As with the GH, there was no way that the GJ Scorpion could have been considered as even to be approaching the sports car class. Rather, it was a boulevard cruiser, based on attractive style and a high level of equipment. Better than that, however, it represented a marked improvement over the older model. Noise and vibration attenuation was particularly successful in relation to the engine and transmission. More so than on the two litre Astron unit, the 2.6 always used to be a fairly harsh sounding operator, even though it was as smooth as the marketing men claimed it to be. But on the GJ, thanks to an excellent sound deadening package added to the chassis improvements, it could be heard only when revs were approaching the red line.

Further demonstrating just how far the engineers went with the redesign, even the spare tyre was indented into the fuel tank, and to make the available space more useable the wrap-around rear lamp housings were re-designed to minimise their intrusion into the boot space. Both the front and rear suspension were redesigned to improve handling and road-holding, the changes including a reduced king-pin offset at the front and a redesigned four trailing-link and coil rear suspension. The 2.6-litre engine with its unique counter-revolving balance shafts was the largest four-cylinder motor then available on the Australian market.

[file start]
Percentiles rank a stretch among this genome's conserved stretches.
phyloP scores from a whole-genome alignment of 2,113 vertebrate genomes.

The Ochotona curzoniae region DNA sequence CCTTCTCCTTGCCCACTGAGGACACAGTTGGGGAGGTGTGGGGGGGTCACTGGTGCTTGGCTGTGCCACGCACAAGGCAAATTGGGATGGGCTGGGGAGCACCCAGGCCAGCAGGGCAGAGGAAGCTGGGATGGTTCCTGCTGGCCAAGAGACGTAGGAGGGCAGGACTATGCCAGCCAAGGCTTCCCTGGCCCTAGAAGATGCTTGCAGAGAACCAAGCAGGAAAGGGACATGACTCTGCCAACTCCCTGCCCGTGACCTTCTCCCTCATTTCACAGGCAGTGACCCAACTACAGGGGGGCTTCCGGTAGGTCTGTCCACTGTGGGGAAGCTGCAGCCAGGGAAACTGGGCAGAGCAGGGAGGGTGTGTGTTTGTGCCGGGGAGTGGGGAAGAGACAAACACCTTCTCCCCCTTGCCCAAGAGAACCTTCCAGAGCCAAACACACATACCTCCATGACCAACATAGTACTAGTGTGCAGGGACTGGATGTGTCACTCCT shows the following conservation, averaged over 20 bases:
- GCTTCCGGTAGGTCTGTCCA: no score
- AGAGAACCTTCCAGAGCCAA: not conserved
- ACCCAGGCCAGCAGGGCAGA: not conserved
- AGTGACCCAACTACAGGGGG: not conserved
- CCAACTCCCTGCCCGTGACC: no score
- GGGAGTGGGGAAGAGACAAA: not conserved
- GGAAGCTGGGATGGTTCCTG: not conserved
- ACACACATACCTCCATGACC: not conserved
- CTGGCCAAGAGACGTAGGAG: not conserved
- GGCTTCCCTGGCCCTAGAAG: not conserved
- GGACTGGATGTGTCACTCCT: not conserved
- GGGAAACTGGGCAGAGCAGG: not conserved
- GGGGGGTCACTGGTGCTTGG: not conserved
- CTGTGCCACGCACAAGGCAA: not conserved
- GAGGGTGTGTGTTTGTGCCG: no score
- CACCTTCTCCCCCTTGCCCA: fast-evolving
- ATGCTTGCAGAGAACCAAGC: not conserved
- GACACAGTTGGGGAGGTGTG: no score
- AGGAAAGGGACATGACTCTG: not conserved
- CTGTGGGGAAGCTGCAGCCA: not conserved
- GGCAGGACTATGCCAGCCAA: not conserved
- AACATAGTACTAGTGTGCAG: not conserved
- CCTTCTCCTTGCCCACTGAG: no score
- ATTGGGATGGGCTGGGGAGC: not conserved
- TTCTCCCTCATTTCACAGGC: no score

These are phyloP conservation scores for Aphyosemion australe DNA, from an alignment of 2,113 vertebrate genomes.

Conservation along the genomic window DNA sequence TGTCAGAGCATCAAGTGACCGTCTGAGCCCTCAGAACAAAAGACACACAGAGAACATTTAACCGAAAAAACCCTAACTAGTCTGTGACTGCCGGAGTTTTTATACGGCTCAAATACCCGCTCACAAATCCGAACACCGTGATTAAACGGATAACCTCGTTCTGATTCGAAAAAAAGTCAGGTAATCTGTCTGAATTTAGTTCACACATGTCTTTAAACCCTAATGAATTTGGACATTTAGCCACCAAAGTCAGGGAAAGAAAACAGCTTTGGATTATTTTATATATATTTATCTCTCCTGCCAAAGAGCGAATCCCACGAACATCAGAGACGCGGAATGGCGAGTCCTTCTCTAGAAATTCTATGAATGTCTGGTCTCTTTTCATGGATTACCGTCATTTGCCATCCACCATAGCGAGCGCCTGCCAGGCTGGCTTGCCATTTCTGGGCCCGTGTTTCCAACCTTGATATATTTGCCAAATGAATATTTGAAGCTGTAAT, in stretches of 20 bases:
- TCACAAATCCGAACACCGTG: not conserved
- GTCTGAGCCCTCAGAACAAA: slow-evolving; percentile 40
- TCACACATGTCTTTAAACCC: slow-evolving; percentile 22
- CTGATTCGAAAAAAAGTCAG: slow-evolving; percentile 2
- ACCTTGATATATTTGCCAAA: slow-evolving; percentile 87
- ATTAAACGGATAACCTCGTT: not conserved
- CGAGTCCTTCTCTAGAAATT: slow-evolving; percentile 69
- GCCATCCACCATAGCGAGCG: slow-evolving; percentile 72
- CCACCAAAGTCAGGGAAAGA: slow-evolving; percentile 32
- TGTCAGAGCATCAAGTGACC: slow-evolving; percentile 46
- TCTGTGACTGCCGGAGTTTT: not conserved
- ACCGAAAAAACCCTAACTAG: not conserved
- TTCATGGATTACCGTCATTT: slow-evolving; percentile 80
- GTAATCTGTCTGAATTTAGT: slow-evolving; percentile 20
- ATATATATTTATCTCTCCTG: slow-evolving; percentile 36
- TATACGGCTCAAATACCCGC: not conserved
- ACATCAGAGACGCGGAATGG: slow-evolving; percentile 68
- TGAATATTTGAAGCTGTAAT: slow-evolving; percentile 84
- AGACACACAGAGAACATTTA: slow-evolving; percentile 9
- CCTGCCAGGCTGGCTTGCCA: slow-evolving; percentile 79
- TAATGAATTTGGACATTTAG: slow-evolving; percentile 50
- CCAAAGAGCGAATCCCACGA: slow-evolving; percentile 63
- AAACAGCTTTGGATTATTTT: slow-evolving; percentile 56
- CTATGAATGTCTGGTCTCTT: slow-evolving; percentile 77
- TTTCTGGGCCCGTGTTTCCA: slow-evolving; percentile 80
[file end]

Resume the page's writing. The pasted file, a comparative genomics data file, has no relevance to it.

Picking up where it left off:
More Torque



Changes to carburetion and ignition increased power marginally with a slight drop off in torque. The overall result was a smooth range of operation from low down lugging all the way to maximum engine speed. Everyone who wrote about the GJ was convinced the new model was more tractable than the old – which probably accounted for the marginally improved acceleration figures. Zero to 100 km/h would come up in 10.5 seconds, and the standing start 400 metres in 17.8 seconds. It was the gutsy torque that was the key to the 2.6 Astron's astounding fuel economy though. It allowed greater use of fifth gear under a wide range of conditions, and around town it was possible to achieve around 10.5 litres/100 kms. On the open highway it would dip to under 9.0 litres/100 kms. For the record, Mitsubishi’s AS 2077 claim was 7.2 litres/100 kms – but we have mentioned in many other articles here on Unique Cars and Parts just how inaccurate that figure was.

Behind the Wheel



The main advantage of the extra torque was in towing situations – something that the 2.6 litre engine was well suited to – almost approaching 6 cylinder territory. For long distance travel the GJ Scorpion was extremely good. Very low interior noise levels and effortless performance produced fatigue free driving over extended periods. But it was easy to exceed the speed limit too. Such was the quality of the sound deadening, and the effortless nature of the engine, that it was easy to find the speedo creeping into the speeding fine territory.